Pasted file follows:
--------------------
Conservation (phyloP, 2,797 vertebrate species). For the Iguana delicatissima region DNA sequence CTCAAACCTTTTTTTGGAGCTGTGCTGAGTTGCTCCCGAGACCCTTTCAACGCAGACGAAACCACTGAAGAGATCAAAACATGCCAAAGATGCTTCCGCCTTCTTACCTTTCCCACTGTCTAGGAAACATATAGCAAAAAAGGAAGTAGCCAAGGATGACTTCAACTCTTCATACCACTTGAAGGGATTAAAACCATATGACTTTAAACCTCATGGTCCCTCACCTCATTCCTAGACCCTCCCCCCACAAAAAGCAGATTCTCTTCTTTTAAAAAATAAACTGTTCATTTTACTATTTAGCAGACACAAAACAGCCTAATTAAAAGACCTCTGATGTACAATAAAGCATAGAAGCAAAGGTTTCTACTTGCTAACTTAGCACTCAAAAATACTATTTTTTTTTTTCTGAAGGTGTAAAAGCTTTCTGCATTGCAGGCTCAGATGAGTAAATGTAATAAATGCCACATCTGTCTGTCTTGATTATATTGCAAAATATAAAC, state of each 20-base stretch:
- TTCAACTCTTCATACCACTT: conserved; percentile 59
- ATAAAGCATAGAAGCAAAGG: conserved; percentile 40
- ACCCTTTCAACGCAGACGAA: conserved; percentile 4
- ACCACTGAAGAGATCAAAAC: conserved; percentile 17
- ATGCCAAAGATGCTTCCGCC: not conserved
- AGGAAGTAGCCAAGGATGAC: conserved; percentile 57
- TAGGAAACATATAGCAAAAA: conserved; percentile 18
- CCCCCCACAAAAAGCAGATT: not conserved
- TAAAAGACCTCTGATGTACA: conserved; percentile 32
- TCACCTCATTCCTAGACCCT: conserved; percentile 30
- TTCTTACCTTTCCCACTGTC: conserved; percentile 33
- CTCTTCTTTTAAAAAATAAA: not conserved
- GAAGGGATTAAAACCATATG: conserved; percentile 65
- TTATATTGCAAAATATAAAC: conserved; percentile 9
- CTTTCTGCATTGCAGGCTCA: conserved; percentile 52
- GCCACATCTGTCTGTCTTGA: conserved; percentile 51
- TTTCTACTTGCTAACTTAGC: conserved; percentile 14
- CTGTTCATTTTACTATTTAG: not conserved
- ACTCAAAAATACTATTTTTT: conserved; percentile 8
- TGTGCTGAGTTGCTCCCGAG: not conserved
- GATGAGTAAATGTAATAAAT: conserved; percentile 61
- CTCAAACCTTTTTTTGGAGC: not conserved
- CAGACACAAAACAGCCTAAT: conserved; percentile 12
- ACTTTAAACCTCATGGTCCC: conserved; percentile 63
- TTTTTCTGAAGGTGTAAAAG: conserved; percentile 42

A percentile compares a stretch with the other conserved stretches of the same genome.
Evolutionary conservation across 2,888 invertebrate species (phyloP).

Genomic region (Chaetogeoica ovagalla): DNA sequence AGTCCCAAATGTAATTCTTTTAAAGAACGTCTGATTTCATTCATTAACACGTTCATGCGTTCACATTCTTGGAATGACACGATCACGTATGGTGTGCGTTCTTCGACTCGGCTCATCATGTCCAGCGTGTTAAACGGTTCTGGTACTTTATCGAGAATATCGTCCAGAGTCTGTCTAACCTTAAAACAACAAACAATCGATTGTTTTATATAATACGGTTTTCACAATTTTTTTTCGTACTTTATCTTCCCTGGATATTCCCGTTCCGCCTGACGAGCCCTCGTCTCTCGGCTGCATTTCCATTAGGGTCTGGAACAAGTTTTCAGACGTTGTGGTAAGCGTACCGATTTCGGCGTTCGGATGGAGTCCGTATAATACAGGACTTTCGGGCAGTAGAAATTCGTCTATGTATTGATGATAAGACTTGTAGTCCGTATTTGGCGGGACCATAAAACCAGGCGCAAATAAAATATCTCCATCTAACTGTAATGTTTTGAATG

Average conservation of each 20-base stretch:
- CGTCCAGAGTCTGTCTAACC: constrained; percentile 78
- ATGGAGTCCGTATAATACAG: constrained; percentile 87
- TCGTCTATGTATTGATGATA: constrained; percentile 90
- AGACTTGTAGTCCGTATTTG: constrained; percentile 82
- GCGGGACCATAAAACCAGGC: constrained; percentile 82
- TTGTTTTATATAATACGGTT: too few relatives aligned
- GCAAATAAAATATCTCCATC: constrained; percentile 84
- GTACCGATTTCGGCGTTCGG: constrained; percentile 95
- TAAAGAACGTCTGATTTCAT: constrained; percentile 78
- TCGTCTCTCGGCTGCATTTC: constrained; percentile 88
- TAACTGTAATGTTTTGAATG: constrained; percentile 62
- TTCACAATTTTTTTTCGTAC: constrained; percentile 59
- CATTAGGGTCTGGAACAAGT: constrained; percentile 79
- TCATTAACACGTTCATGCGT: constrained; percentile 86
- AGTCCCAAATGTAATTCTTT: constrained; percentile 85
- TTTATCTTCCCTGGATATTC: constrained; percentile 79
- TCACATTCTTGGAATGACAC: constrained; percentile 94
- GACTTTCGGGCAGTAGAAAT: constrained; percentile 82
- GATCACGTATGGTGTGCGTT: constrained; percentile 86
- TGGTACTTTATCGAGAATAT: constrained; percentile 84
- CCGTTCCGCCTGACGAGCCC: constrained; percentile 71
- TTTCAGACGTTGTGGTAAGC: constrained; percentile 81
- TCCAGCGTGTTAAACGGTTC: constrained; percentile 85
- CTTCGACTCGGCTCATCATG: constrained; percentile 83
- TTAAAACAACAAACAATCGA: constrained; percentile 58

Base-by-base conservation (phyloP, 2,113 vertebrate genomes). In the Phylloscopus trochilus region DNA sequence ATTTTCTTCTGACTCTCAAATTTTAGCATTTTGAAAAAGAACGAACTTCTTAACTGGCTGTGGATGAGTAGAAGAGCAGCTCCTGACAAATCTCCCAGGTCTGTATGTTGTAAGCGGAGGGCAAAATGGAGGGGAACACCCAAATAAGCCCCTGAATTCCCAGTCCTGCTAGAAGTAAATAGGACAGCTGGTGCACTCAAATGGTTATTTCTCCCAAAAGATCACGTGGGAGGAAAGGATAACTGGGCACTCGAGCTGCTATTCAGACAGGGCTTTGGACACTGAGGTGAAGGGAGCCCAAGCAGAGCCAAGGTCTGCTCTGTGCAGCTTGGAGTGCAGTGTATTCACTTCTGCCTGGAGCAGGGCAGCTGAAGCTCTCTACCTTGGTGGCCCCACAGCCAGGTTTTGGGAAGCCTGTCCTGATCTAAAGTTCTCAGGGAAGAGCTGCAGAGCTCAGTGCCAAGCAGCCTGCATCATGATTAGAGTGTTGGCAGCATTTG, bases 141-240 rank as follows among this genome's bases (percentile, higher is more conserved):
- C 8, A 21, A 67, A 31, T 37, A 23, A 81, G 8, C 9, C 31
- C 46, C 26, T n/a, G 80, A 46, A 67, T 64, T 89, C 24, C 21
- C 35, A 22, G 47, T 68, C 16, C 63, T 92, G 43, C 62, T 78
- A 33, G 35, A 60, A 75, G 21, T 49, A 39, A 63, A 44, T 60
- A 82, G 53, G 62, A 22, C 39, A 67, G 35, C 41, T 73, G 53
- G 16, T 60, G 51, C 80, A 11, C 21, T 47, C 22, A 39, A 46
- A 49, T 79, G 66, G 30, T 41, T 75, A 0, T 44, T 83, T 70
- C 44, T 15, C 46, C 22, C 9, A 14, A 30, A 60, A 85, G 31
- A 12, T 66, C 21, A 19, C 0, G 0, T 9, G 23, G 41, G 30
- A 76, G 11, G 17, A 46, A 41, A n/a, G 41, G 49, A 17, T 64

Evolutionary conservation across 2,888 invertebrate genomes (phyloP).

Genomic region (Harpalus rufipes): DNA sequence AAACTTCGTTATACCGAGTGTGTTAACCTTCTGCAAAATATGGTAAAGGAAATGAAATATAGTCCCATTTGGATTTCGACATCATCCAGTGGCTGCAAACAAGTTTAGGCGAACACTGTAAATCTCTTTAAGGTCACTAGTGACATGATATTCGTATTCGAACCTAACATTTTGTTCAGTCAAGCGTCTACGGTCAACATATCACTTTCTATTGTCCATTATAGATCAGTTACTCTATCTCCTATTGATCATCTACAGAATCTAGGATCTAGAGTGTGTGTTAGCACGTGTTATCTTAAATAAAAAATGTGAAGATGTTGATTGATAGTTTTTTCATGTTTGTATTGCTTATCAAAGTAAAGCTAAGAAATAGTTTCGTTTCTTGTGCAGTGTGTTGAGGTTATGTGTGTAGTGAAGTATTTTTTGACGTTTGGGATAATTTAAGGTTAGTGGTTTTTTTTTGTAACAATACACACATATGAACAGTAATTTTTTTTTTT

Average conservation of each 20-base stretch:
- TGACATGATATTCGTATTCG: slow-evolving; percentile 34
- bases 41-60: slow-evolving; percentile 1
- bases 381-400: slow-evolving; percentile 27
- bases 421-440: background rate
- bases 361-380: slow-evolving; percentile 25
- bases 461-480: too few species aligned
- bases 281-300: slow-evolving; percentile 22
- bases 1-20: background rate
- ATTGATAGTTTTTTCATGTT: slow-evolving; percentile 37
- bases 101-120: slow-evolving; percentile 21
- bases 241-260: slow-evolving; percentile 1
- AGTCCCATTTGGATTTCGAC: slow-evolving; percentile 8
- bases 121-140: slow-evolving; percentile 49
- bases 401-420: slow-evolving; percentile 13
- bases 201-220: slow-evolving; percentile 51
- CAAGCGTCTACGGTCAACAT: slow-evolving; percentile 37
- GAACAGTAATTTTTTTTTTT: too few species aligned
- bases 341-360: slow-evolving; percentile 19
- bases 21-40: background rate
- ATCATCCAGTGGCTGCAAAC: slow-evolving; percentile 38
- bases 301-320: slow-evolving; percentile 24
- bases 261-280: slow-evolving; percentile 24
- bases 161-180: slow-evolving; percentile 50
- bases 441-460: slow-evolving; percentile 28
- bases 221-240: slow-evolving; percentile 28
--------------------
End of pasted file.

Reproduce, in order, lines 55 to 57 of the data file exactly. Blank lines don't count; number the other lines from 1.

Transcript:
- TTAAAACAACAAACAATCGA: constrained; percentile 58

Base-by-base conservation (phyloP, 2,113 vertebrate genomes). In the Phylloscopus trochilus region DNA sequence ATTTTCTTCTGACTCTCAAATTTTAGCATTTTGAAAAAGAACGAACTTCTTAACTGGCTGTGGATGAGTAGAAGAGCAGCTCCTGACAAATCTCCCAGGTCTGTATGTTGTAAGCGGAGGGCAAAATGGAGGGGAACACCCAAATAAGCCCCTGAATTCCCAGTCCTGCTAGAAGTAAATAGGACAGCTGGTGCACTCAAATGGTTATTTCTCCCAAAAGATCACGTGGGAGGAAAGGATAACTGGGCACTCGAGCTGCTATTCAGACAGGGCTTTGGACACTGAGGTGAAGGGAGCCCAAGCAGAGCCAAGGTCTGCTCTGTGCAGCTTGGAGTGCAGTGTATTCACTTCTGCCTGGAGCAGGGCAGCTGAAGCTCTCTACCTTGGTGGCCCCACAGCCAGGTTTTGGGAAGCCTGTCCTGATCTAAAGTTCTCAGGGAAGAGCTGCAGAGCTCAGTGCCAAGCAGCCTGCATCATGATTAGAGTGTTGGCAGCATTTG, bases 141-240 rank as follows among this genome's bases (percentile, higher is more conserved):
- C 8, A 21, A 67, A 31, T 37, A 23, A 81, G 8, C 9, C 31